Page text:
USEP-OHIO PARENT TIP
This brief Parent Tip is provided at no cost by United Services for Effective Parenting-Ohio, Inc. as a tool to assist parents, teachers, grandparents, and all who help to care for and to raise our children. For more information on this and other tools from USEP-OHIO refer to the conclusion of this Parent Tip.
Teens Need To Have High Self Esteem – How Can Their Parents Help?
In today’s world, we know that youngsters must have a healthy self-esteem in order to survive. They spend much of their time making choices that depend upon their ability to sort out consequences. Having high self esteem means that you believe in yourself, accept yourself – both strengths and weaknesses, respect yourself and others, like yourself and others, trust yourself, and make your own decisions – knowing what is right and right for you.
Discuss these traits with your teenager, and also explore what it means to have low self-esteem. They may recognize traits they see in themselves or their friends. Teens with low self-esteem lack self-confidence, do not accept themselves for who they are, do not have self-respect, may actively dislike themselves, distrust themselves, or let others make their decisions because they believe that what others think is more important than what they think.
Help Give Your Teen a Self-Esteem Boost.
- Encourage your youngsters to know and explore their values. Explain that values are the things they believe in – like honesty and self-respect – and are the things they act on in their lives.
- Encourage setting realistic goals. Help them determine what they want to accomplish today and over the summer and in the future. Help them write down their goals and make plans of how to reach them.
- Help teens to make time every day to reflect on thoughts and feelings and do things they enjoy like reading, writing, playing, painting, or listening to music.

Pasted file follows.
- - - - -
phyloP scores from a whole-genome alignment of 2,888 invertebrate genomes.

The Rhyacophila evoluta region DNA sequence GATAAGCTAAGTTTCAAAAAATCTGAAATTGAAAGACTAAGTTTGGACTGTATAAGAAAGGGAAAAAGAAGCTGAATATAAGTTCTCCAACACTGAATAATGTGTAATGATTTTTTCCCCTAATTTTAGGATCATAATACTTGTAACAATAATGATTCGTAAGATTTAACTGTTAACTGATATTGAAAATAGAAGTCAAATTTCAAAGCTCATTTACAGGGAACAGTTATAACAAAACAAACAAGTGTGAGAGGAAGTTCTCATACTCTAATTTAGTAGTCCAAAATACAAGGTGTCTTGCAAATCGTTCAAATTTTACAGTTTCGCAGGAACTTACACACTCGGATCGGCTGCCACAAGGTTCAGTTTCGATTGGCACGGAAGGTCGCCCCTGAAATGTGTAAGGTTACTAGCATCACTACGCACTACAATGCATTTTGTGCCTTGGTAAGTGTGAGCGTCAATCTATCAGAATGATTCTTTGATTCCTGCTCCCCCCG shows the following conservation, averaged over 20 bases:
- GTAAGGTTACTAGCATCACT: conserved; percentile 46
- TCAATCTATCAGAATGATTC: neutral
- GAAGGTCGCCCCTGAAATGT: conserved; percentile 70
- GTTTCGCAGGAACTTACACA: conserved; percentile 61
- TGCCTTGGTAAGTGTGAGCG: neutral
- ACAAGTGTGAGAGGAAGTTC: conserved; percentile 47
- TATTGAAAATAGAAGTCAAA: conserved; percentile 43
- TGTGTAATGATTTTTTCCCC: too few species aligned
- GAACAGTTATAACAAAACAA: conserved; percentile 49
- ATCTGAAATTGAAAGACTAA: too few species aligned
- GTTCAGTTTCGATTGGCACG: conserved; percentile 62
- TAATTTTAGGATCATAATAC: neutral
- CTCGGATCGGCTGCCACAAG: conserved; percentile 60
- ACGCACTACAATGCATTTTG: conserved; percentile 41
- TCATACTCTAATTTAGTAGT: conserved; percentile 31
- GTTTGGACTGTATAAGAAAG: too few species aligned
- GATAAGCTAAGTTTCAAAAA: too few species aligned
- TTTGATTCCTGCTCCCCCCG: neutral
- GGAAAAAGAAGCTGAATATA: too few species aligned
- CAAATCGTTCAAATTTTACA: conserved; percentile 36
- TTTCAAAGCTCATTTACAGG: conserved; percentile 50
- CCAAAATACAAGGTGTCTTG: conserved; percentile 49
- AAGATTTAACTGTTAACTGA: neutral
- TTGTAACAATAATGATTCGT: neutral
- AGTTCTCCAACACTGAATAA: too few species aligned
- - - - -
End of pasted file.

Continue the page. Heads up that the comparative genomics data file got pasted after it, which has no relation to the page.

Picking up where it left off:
- Encourage your teens to take pride in themselves. Praise them for accomplishments, and encourage them to pat themselves on the back for accomplishments, big or small. Encourage them to develop their abilities and to take pride in them.
- Listen to your teens. Let them know that they really matter to you and to the family. Talk together every day.
- Be positive. Express an interest in their work, school, friends, and activities.
More Parent Ideas Suggested by the Search Institute – Take it another step.
- Greet teens when you see them; ask how they are doing.
- Congratulate kids when they accomplish something.
- Ask for their opinions and perspectives.
- Spend time as a mentor, coach or other youth leader.
- Invite neighborhood teens to “hang out” in your home (when you’re there). Take time to chat with them.
- Advocate for youth having safe places to spend time with friends in the community.
Look for more resources from the Search Institute www.search-institute.org.
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For more on “Taking Care of Our Teens,” click here.
To read Chelsea’s previous post on “Taking Care of Our Teens,” click here.
Have any tips to share with Chelsea’s parenting community? Leave your suggestions in the comments section!